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Monocoque

Monocoque

  • Monocoque construction uses stressed skin to support almost all loads much like an aluminum beverage can.
  •  Although very strong, monocoque construction is not highly tolerant to deformation of the surface.
  •  For For example, an aluminum beverage can support considerable forces at the ends of
  • the can, but if the side of the can is deformed slightly while supporting a load, it collapses easily.
  • Because most twisting and bending stresses are carried by the external skin rather than by an open framework, the need for internal bracing was eliminated or reduced, saving weight and maximizing space.
  • One of the notable and innovative
  • methods for using monocoque construction was employed by Jack Northrop. In 1918, he devised a new way to construct a monocoque fuselage used for the Lockheed S-1 Racer.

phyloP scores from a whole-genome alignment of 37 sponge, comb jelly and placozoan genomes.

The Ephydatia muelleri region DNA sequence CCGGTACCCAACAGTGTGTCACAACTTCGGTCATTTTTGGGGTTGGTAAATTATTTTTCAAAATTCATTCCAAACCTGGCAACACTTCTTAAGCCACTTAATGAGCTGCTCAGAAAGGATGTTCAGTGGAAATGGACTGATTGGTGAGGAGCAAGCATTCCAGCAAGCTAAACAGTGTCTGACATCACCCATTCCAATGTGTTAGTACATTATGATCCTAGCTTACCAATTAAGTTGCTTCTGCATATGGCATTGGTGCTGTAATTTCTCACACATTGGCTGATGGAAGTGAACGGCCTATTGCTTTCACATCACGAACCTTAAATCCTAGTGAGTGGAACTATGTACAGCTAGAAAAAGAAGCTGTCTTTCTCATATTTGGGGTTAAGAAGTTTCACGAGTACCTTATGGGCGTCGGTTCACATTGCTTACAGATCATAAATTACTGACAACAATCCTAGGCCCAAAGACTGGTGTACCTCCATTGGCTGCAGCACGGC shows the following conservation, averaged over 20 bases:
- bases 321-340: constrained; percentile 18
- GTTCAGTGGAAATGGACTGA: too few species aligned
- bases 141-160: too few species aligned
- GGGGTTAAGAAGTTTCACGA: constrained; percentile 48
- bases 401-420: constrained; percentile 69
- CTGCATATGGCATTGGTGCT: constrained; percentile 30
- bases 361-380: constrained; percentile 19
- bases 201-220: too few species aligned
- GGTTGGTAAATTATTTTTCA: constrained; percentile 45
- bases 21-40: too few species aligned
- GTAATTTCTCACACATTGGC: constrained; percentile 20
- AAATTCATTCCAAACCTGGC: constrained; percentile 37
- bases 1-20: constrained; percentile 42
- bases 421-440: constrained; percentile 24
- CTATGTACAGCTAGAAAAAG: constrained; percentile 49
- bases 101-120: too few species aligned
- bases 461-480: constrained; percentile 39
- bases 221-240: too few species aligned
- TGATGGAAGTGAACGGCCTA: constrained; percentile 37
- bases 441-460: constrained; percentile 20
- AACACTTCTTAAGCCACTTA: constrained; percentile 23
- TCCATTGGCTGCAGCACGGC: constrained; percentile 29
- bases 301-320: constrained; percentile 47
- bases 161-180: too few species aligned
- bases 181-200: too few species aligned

• The technique utilized two molded plywood half-shells that were glued together around wooden hoops or stringers.
  • To construct the half shells, rather than gluing many strips of plywood over a form or stripa, three large sets of spruce strips were soaked with glue and laid in a semi-circular concrete mold
  • that looked like a bathtub.
  •  Then, under a tightly clamped lid, a rubber balloon was infl ated in the cavity to press the plywood against the mold.
  •  Twenty-four hours later, the smooth halfshell was ready to be joined to another to create the fuselage or peak roofing.
  • The two halves were each less than a quarter inch thick.
  • Although employed in the early aviation period, monocoque construction would not reemerge for several decades due to the complexities involved.
  • Every day examples of monocoque construction can be found in automobile ,  honda automobiles manufacturing where the unibody is considered standard in manufacturing.

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